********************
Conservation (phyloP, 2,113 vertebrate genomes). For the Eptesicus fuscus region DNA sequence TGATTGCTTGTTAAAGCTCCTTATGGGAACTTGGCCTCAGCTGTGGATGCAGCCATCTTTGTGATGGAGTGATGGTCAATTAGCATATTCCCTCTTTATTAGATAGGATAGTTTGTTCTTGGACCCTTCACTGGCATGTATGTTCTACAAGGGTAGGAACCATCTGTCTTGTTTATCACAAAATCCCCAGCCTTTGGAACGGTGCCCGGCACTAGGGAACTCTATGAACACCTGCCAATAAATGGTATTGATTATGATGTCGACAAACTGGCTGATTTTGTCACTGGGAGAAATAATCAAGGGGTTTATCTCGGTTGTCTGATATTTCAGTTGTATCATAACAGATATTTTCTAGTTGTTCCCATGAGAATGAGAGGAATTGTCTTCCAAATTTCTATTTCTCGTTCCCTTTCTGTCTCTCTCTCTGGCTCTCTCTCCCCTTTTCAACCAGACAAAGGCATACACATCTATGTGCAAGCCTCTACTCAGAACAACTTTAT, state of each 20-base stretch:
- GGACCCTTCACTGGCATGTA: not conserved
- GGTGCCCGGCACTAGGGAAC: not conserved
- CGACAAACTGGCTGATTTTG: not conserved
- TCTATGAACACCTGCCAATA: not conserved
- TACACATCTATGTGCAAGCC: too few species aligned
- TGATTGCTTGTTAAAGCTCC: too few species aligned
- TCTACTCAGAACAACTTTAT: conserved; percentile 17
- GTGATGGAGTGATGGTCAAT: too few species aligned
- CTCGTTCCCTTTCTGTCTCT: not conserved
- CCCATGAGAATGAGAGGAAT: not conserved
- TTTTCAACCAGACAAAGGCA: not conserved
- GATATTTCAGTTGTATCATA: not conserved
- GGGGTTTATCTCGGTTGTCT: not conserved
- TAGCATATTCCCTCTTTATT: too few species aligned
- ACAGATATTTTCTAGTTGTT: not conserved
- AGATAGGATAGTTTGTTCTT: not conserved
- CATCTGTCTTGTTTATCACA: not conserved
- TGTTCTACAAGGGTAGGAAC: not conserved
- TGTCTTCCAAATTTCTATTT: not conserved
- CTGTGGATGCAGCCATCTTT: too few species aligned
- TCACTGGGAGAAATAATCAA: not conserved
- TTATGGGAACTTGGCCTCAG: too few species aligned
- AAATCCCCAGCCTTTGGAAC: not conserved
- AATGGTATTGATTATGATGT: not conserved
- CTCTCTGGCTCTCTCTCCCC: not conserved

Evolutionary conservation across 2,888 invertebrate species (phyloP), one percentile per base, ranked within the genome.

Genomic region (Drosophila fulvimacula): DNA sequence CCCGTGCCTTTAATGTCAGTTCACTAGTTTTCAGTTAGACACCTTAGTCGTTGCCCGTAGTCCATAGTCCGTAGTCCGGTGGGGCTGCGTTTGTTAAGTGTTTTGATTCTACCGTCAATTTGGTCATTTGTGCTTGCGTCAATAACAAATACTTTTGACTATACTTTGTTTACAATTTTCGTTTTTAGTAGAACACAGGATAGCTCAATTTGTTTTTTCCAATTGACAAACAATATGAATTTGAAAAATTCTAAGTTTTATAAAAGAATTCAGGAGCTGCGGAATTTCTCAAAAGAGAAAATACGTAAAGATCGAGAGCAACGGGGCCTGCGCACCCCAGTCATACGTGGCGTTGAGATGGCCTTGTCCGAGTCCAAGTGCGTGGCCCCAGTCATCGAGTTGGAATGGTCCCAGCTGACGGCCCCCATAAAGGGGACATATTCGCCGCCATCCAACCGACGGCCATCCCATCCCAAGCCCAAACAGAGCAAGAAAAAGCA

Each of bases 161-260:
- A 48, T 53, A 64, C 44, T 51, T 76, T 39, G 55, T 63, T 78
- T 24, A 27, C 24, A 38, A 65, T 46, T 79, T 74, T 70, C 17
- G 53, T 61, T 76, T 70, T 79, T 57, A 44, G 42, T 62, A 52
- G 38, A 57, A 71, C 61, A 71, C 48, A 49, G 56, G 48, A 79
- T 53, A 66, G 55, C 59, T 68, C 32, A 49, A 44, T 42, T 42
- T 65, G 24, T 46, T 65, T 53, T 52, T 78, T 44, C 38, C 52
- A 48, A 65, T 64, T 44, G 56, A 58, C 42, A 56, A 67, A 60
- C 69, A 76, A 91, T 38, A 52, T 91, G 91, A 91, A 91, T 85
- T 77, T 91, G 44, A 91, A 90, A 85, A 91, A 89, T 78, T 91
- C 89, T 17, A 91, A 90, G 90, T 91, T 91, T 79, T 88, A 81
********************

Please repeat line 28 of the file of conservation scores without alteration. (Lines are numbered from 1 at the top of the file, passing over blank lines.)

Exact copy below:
Genomic region (Drosophila fulvimacula): DNA sequence CCCGTGCCTTTAATGTCAGTTCACTAGTTTTCAGTTAGACACCTTAGTCGTTGCCCGTAGTCCATAGTCCGTAGTCCGGTGGGGCTGCGTTTGTTAAGTGTTTTGATTCTACCGTCAATTTGGTCATTTGTGCTTGCGTCAATAACAAATACTTTTGACTATACTTTGTTTACAATTTTCGTTTTTAGTAGAACACAGGATAGCTCAATTTGTTTTTTCCAATTGACAAACAATATGAATTTGAAAAATTCTAAGTTTTATAAAAGAATTCAGGAGCTGCGGAATTTCTCAAAAGAGAAAATACGTAAAGATCGAGAGCAACGGGGCCTGCGCACCCCAGTCATACGTGGCGTTGAGATGGCCTTGTCCGAGTCCAAGTGCGTGGCCCCAGTCATCGAGTTGGAATGGTCCCAGCTGACGGCCCCCATAAAGGGGACATATTCGCCGCCATCCAACCGACGGCCATCCCATCCCAAGCCCAAACAGAGCAAGAAAAAGCA